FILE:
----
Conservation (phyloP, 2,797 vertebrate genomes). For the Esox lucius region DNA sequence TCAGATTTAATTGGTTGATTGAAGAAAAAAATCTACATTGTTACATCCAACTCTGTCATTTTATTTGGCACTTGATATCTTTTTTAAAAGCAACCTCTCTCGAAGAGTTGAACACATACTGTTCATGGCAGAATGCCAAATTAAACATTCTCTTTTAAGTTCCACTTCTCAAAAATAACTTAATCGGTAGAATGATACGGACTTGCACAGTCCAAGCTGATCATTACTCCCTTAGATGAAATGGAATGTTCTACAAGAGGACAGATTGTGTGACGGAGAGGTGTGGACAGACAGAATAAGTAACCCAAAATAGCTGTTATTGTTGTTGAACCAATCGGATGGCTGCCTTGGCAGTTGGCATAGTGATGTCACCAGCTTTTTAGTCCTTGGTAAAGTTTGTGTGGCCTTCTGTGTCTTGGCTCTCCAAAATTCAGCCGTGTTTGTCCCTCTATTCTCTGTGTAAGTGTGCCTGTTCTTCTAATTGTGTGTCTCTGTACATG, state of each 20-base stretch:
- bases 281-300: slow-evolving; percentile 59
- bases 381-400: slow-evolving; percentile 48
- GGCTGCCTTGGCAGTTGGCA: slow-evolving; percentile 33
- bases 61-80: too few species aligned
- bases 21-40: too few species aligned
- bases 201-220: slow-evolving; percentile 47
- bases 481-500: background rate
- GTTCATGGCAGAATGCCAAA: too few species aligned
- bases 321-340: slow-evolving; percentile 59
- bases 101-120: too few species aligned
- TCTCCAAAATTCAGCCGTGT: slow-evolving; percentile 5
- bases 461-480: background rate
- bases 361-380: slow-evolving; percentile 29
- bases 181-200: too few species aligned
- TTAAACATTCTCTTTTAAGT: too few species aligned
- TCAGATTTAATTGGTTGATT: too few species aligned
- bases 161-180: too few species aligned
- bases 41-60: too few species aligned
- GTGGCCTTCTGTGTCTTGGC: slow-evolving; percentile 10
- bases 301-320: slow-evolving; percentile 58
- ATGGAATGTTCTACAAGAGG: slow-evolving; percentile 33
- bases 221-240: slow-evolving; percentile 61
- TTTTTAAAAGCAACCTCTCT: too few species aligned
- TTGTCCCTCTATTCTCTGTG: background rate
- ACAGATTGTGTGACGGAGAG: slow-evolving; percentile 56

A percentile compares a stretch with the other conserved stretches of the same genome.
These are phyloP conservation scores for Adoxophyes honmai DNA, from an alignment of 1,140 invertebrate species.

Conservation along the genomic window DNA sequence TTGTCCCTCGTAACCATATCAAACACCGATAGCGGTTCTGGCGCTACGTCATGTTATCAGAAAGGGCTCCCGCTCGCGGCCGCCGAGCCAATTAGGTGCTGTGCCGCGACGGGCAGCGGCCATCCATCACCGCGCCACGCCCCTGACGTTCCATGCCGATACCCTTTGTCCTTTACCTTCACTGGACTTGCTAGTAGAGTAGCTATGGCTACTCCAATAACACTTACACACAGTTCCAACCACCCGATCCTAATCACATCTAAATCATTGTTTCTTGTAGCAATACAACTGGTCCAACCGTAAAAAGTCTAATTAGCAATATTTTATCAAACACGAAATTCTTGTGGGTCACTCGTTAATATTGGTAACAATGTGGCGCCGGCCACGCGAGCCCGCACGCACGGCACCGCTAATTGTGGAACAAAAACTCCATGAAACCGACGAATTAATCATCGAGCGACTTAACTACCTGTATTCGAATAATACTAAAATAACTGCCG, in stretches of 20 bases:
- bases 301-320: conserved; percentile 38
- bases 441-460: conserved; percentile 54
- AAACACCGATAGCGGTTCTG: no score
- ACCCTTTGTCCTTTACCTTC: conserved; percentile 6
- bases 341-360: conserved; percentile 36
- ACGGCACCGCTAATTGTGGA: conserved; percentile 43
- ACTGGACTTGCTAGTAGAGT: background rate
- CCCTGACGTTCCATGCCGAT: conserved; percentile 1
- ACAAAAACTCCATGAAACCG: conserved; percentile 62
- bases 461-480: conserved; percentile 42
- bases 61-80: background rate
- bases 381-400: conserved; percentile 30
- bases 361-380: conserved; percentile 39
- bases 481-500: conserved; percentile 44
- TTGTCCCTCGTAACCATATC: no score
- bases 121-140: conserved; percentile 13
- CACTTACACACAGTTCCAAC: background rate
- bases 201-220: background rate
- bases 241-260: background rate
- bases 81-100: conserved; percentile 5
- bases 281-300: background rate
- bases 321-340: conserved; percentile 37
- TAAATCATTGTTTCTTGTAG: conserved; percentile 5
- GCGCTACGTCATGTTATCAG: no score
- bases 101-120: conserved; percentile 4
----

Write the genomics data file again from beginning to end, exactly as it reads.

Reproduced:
Conservation (phyloP, 2,797 vertebrate genomes). For the Esox lucius region DNA sequence TCAGATTTAATTGGTTGATTGAAGAAAAAAATCTACATTGTTACATCCAACTCTGTCATTTTATTTGGCACTTGATATCTTTTTTAAAAGCAACCTCTCTCGAAGAGTTGAACACATACTGTTCATGGCAGAATGCCAAATTAAACATTCTCTTTTAAGTTCCACTTCTCAAAAATAACTTAATCGGTAGAATGATACGGACTTGCACAGTCCAAGCTGATCATTACTCCCTTAGATGAAATGGAATGTTCTACAAGAGGACAGATTGTGTGACGGAGAGGTGTGGACAGACAGAATAAGTAACCCAAAATAGCTGTTATTGTTGTTGAACCAATCGGATGGCTGCCTTGGCAGTTGGCATAGTGATGTCACCAGCTTTTTAGTCCTTGGTAAAGTTTGTGTGGCCTTCTGTGTCTTGGCTCTCCAAAATTCAGCCGTGTTTGTCCCTCTATTCTCTGTGTAAGTGTGCCTGTTCTTCTAATTGTGTGTCTCTGTACATG, state of each 20-base stretch:
- bases 281-300: slow-evolving; percentile 59
- bases 381-400: slow-evolving; percentile 48
- GGCTGCCTTGGCAGTTGGCA: slow-evolving; percentile 33
- bases 61-80: too few species aligned
- bases 21-40: too few species aligned
- bases 201-220: slow-evolving; percentile 47
- bases 481-500: background rate
- GTTCATGGCAGAATGCCAAA: too few species aligned
- bases 321-340: slow-evolving; percentile 59
- bases 101-120: too few species aligned
- TCTCCAAAATTCAGCCGTGT: slow-evolving; percentile 5
- bases 461-480: background rate
- bases 361-380: slow-evolving; percentile 29
- bases 181-200: too few species aligned
- TTAAACATTCTCTTTTAAGT: too few species aligned
- TCAGATTTAATTGGTTGATT: too few species aligned
- bases 161-180: too few species aligned
- bases 41-60: too few species aligned
- GTGGCCTTCTGTGTCTTGGC: slow-evolving; percentile 10
- bases 301-320: slow-evolving; percentile 58
- ATGGAATGTTCTACAAGAGG: slow-evolving; percentile 33
- bases 221-240: slow-evolving; percentile 61
- TTTTTAAAAGCAACCTCTCT: too few species aligned
- TTGTCCCTCTATTCTCTGTG: background rate
- ACAGATTGTGTGACGGAGAG: slow-evolving; percentile 56

A percentile compares a stretch with the other conserved stretches of the same genome.
These are phyloP conservation scores for Adoxophyes honmai DNA, from an alignment of 1,140 invertebrate species.

Conservation along the genomic window DNA sequence TTGTCCCTCGTAACCATATCAAACACCGATAGCGGTTCTGGCGCTACGTCATGTTATCAGAAAGGGCTCCCGCTCGCGGCCGCCGAGCCAATTAGGTGCTGTGCCGCGACGGGCAGCGGCCATCCATCACCGCGCCACGCCCCTGACGTTCCATGCCGATACCCTTTGTCCTTTACCTTCACTGGACTTGCTAGTAGAGTAGCTATGGCTACTCCAATAACACTTACACACAGTTCCAACCACCCGATCCTAATCACATCTAAATCATTGTTTCTTGTAGCAATACAACTGGTCCAACCGTAAAAAGTCTAATTAGCAATATTTTATCAAACACGAAATTCTTGTGGGTCACTCGTTAATATTGGTAACAATGTGGCGCCGGCCACGCGAGCCCGCACGCACGGCACCGCTAATTGTGGAACAAAAACTCCATGAAACCGACGAATTAATCATCGAGCGACTTAACTACCTGTATTCGAATAATACTAAAATAACTGCCG, in stretches of 20 bases:
- bases 301-320: conserved; percentile 38
- bases 441-460: conserved; percentile 54
- AAACACCGATAGCGGTTCTG: no score
- ACCCTTTGTCCTTTACCTTC: conserved; percentile 6
- bases 341-360: conserved; percentile 36
- ACGGCACCGCTAATTGTGGA: conserved; percentile 43
- ACTGGACTTGCTAGTAGAGT: background rate
- CCCTGACGTTCCATGCCGAT: conserved; percentile 1
- ACAAAAACTCCATGAAACCG: conserved; percentile 62
- bases 461-480: conserved; percentile 42
- bases 61-80: background rate
- bases 381-400: conserved; percentile 30
- bases 361-380: conserved; percentile 39
- bases 481-500: conserved; percentile 44
- TTGTCCCTCGTAACCATATC: no score
- bases 121-140: conserved; percentile 13
- CACTTACACACAGTTCCAAC: background rate
- bases 201-220: background rate
- bases 241-260: background rate
- bases 81-100: conserved; percentile 5
- bases 281-300: background rate
- bases 321-340: conserved; percentile 37
- TAAATCATTGTTTCTTGTAG: conserved; percentile 5
- GCGCTACGTCATGTTATCAG: no score
- bases 101-120: conserved; percentile 4